UPDATE: Wednesday 5:30 a.m.
Another moderate earthquake this morning in the Kilauea summit area was followed by a minor ash explosion and emission from the volcano.
The magnitude-5.3 quake struck at 4:22 a.m. 3.9 miles west-southwest of Volcano at a depth of 0.2 kilometers, according to the U.S. Geological Survey.
No tsunami was expected, according to the Pacific Tsunami Warning Center.
The small ash plume produced by the explosion rose to less than 2,000 feet as it was blown downwind.
The National Weather Service says light winds overnight will push emissions into the interior of Hawaii island, including Hilo and northern and western parts of the island. Tradewinds are expected to build by Thursday.
The Department of Health will hold community meetings discussing volcanic ash and vog at Konawaena Elementary in Kealakekua at 5 p.m. Wednesday and at Waikoloa Elementary and Middle School on Thursday at 6 p.m.
The Hawaiian Volcano Observatory said small overflows were observed on the northside of fissure 8’s channel near Pohoiki Road overnight and this morning. The overflows stalled this afternoon.
Another small, sluggish overflow along Luana Street is moving in a northwest direction.
Fissures 6, 15 and 16 continue to ooze lava and fume.
Pacific Tsunami Warning Center officials said a 4.4 magnitude earthquake occurred at 2:24 p.m. centered near the south side of Kilauea Volcano.
This earthquake was not large enough to cause a tsunami.
The quake was felt as far away as Hilo, more than 50 miles from the epicenter, according to the U.S. Geological Survey website’s “Did you feel it?” self-reporting survey.
The USGS lists more than 300 quakes of magnitude 2.5 or higher over the last 24 hours on the Big Island.
A total of 894 people have registered with the Federal Emergency Management Agency for assistance as of today, according to Hawaii County Civil Defense.
The regularly scheduled community meeting at the Pahoa High School Cafeteria at 5 p.m. today will include representatives from the Small Business Administration and FEMA.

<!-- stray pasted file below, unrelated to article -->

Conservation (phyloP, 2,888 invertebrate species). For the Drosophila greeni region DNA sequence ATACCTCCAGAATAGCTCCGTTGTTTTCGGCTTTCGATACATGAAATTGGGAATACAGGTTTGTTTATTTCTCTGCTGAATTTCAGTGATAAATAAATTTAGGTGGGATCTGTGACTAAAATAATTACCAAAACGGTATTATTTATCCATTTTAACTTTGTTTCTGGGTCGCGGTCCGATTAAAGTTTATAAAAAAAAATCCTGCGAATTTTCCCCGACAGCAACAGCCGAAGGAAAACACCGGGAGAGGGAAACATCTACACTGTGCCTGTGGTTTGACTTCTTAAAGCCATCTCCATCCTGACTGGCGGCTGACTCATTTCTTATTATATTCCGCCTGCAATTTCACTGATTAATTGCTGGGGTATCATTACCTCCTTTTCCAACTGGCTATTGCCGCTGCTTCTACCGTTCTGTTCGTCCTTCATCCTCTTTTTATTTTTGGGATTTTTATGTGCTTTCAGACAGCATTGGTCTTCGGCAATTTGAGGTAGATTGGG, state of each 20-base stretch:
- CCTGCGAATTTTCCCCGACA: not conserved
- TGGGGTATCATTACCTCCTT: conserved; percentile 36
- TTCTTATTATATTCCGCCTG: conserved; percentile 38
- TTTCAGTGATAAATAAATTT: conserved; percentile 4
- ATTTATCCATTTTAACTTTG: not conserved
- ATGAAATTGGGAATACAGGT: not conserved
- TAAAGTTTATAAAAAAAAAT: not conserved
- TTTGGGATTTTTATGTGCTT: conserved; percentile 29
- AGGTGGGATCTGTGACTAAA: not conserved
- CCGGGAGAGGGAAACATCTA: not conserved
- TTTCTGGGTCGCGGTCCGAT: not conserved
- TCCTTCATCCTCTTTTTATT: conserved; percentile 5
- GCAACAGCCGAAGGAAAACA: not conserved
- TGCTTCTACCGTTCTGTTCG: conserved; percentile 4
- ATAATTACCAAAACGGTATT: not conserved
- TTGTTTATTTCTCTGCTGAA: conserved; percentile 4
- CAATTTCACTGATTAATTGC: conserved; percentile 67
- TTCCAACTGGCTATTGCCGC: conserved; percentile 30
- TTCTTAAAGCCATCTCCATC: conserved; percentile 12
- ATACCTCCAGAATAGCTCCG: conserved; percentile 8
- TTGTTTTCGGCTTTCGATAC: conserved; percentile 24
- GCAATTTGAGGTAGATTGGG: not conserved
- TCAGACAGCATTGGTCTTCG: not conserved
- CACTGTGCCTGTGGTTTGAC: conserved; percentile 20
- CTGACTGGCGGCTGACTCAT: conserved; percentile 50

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The latest count of homes destroyed is at 577, according to Hawaii County Civil Defense at this morning’s briefing.
Those are homes that have been verified, according to Civil Defense spokeswoman Janet Snyder, by matching real property tax records with aerial surveys, which are ongoing.
There have been no significant changes on fissure 8, which continues to erupt, and the lava channel has split into two channels at the Kapoho coast, resulting in small laze plumes.
The National Weather Service reports that today through Thursday, light winds are expected to push vog into the saddle and interior areas of the Big Island.
Winds are expected to shift to a more east to southeasterly direction today, spreading vog westward from the Big Island over the smaller islands from tonight into Thursday. A new high-pressure system will bring in breezy trades by Thursday afternoon, clearing out the lingering vog from the smaller islands by Friday morning.
Pele’s hair may reach Pahoa and as far north as Hawaiian Acres, weather officials said.
Doctors will determine tomorrow whether Hawaii County Mayor Harry Kim will be discharged from the hospital, according to managing director Will Okabe. He is getting much-needed rest.
Tuesday 5:30 a.m.
There was another moderate earthquake followed by a small explosion and ash plume at Kilauea’s summit this morning.
The magnitude-5.3 quake struck at 5:05 a.m., 3.8 miles southwest of Volcano at a depth of 0.6 kilometers, according to the U.S. Geological Survey.
The gas and ash emission following the quake reached a height of about 1,000 feet and was blown downwind, the USGS said.
Monday 11 p.m.
The Hawaiian Volcano Observatory said fissures 16 and 18 continue to ooze lava while fissure 6 is mildly spattering. The size and shape of the flow field is virtually unchanged upslope but an additional 120 acres have been added to the western margin of the flow area since Friday.